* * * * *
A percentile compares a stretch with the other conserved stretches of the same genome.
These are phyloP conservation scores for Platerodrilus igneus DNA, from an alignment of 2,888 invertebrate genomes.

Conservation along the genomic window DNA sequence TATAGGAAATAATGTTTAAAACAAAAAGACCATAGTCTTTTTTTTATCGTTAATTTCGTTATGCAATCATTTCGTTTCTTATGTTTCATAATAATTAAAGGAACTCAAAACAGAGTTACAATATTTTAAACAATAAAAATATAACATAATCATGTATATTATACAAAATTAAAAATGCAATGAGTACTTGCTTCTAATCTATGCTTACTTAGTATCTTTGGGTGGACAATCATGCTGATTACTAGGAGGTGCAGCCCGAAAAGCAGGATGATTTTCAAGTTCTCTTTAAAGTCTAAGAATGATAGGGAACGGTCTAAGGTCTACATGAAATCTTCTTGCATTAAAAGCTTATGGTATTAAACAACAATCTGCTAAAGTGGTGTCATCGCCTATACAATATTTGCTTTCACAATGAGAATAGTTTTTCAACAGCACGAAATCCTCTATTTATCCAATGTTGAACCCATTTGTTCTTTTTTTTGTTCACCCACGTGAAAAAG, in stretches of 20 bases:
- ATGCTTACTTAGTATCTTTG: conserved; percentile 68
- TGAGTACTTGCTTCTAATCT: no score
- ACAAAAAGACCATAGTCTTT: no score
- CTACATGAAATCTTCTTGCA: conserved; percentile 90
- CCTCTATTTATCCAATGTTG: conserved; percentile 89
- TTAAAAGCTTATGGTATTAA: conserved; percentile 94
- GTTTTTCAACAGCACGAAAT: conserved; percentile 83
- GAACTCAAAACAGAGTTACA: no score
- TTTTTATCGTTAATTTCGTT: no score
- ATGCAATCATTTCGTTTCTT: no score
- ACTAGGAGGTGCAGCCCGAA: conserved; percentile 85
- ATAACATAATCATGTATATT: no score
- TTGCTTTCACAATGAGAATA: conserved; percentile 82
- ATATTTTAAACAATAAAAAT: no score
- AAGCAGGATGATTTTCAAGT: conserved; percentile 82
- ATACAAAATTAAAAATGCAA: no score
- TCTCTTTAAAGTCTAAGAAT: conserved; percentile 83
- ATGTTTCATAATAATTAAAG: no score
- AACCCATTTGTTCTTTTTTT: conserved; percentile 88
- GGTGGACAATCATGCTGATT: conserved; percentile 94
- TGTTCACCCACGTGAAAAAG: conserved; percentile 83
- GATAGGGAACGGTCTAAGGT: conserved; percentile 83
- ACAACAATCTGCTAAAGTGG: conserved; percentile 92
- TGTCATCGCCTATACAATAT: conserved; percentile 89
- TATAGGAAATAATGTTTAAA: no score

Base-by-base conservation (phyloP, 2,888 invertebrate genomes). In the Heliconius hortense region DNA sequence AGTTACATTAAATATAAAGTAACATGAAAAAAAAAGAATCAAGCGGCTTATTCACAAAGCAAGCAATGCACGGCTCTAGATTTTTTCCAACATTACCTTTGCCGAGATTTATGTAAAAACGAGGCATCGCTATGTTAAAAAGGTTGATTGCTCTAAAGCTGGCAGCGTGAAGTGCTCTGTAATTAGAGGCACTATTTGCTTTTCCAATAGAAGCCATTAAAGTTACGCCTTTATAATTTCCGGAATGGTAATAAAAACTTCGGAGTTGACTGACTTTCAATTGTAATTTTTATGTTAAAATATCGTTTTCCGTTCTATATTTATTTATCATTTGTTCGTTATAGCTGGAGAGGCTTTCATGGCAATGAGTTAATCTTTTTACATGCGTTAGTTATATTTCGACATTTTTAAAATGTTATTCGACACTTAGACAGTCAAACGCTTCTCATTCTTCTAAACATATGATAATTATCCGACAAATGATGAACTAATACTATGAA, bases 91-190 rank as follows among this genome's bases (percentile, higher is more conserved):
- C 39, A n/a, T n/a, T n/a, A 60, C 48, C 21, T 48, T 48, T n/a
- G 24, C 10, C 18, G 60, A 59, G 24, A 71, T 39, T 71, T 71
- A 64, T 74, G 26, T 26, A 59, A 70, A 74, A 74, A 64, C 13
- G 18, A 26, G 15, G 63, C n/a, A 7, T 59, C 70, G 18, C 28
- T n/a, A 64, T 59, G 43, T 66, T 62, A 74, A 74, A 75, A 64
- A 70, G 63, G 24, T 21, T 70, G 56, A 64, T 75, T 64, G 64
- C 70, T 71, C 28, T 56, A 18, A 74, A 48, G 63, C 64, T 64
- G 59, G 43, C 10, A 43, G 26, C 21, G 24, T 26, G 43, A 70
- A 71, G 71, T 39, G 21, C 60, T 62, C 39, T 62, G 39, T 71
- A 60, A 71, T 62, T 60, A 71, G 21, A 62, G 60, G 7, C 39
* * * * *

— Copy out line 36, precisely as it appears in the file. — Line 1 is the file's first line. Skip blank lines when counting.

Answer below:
- C 70, T 71, C 28, T 56, A 18, A 74, A 48, G 63, C 64, T 64